Despite the absence of any supporting evidence, Christian leaders never ceased their claims for an ancient origin. St. Clement of Alexandria (ca. 195): "[B]efore the foundation of the world were we [Christians], who became destined to be in Him [Jesus Christ] … we date from the beginning; for in the beginning was the Word [Jesus Christ]" (Exhortation to the Heathen, ANF vol. 2, p.173). According to Eusebius' Ecclesiastical History (1.4, ca. 330), "righteous" ancients who lived before and after Noah's Biblical flood were all therefore Christian: "All these whose righteousness won them commendation going back from Abraham himself to the first man [Adam], might be described as Christians in fact if not in name, without departing far from the truth. … It is obvious that they knew God's Christ Himself, since He appeared to Abraham, instructed Isaac, spoke to Israel [Jacob], and conversed freely with Moses and the prophets who came later … Obviously we must regard the [Gentile Christian] religion proclaimed in recent years to all nations through Christ's teaching as none other than the first, most ancient, and most primitive of all religions, discovered by Abraham and his followers."
These gross distortions of Jewish Scriptures —their histories, and their meanings — parallel the "exegetical" allegorizing process begun by St. Paul (Galatians 4.21–5.1). According to Levenson (p. 229), St. Paul equates "the Church with Isaac, and the Jews…with Ishmael, the son of the slave woman whom Paul associates with Sinai. This makes the [Jewish] community of the Torah into usurpers and [Gentile Christian] community of the Pauline Gospel into the rightful claimants to the Abrahamic legacy." Like Isaac, ancient Jewish Biblical figures are thus brazenly flipped into non-Jewish "Righteous Christians of Faith," supplanting Jews in God's favor as the "True Israel" (Note #19), sanctioning Gentile Christian termination of Jewish Biblical "Law."
St. Augustine (ca. 400), named by the Church as "The Supreme Authority of Christian Tradition," maintains an unbridled claim: "The whole [Biblical] narrative … in the minutest details, is a prophecy of Christ and the Church" (Reply to Faustus XII.8, NPNF Series 1, vol. 4 p. 186). To St. Augustine, Jews served only as carriers of Jewish Scriptures meant to be read and interpreted for Christian purposes: "A document the Jew carrieth, wherefrom a Christian may believe. Our librarians they have become, just as slaves are wont behind their masters to carry documents, so these [Jews] faint in carrying those [Christians] profit by reading" (On the Psalms LVII.7, Ibid. vol. 8, p. 227). "Like milestones along the route, the Jews inform the traveler, while they themselves remain senseless and immobile" (Nirenberg, pp. 130–131).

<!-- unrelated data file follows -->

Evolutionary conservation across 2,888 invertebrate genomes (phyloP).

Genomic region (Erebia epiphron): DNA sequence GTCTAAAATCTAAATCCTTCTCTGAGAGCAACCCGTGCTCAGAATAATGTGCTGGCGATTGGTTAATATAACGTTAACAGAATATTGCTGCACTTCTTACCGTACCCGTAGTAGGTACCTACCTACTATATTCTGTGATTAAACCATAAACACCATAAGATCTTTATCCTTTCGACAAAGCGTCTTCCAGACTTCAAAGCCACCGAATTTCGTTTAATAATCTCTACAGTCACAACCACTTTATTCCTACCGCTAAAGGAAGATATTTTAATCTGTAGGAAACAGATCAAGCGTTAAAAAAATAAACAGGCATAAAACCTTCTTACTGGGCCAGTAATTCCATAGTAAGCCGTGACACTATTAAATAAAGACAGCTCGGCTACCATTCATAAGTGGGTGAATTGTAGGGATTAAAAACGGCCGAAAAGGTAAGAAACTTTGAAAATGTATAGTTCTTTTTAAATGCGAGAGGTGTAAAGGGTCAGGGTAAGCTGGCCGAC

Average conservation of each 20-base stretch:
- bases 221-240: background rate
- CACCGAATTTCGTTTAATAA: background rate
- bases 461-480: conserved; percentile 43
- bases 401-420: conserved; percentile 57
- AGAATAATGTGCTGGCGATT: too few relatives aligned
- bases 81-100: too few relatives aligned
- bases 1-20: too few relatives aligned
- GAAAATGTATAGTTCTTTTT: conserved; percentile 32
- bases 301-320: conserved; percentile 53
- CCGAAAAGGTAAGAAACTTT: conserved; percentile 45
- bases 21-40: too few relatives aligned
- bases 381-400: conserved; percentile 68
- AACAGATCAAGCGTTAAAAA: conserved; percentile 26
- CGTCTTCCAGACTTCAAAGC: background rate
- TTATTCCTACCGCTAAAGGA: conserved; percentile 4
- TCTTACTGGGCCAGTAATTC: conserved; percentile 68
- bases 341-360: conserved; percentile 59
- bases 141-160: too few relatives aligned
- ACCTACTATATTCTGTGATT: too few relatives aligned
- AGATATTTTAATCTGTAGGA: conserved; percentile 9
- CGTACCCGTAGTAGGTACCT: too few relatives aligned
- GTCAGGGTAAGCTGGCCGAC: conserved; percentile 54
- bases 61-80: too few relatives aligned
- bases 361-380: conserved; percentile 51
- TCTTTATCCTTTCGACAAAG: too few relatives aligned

Some Christian Fathers claimed Jewish-observed Biblical Law was made to satisfy angels rather than God. St. Aristides (ca. 130, Apology XIV): "[I]n their imaginations they [Jews] conceive it is God they serve; whereas by their mode of observance it is the angels and not to God that their service is rendered: — as when they celebrate sabbaths and the beginning of the months, and feasts of unleavened bread [Passover], and a great fast [Day of Atonement]; and fasting and circumcision and the purification of meats" (ANF vol. 9, p. 276). Others argued that ritualistic practices were imposed on Jews because of God's disapproval, punishing them for crimes against Jesus yet to come! "For we too would observe the fleshly circumcision, and the Sabbaths, and in short all the feasts, if we did not know for what reason they were enjoined on you, on account of your transgressions and the hardness of your hearts" (St. Justin Martyr (ca. 150) Dialogue with Trypho, a Jew XVIII, ANF vol. 1, p. 203). Tertullian (ca. 198, Adversus Judaeos) claimed circumcision was given to Jews for their later misdeeds so they would be recognized as Jews and prevented by Romans from entering Jerusalem after the Jewish-Roman war.
For "Jewish Law" Christians substituted St. Paul's new "Law of Christ" (Galatians 6.2), allowing many new practices and directives to be accepted and sanctified through illusory Jewish Scriptural reinterpretations. St. Ignatius (ca. 100, Letter to the Magnesians 8): "For if we still live according to Jewish law, and the circumcision of the flesh, we deny that we have received grace. For the divinest prophets lived according to Jesus Christ" (ANF vol. 1, p. 62). St. Justin Martyr (Dialogue with Trypho, a Jew, XXIX): "[The Jewish Scriptures are] your scriptures, or rather not yours, but ours. For we believe them; but you, though you read them, do not catch the spirit that is in them" (ANF vol. 1, p. 209).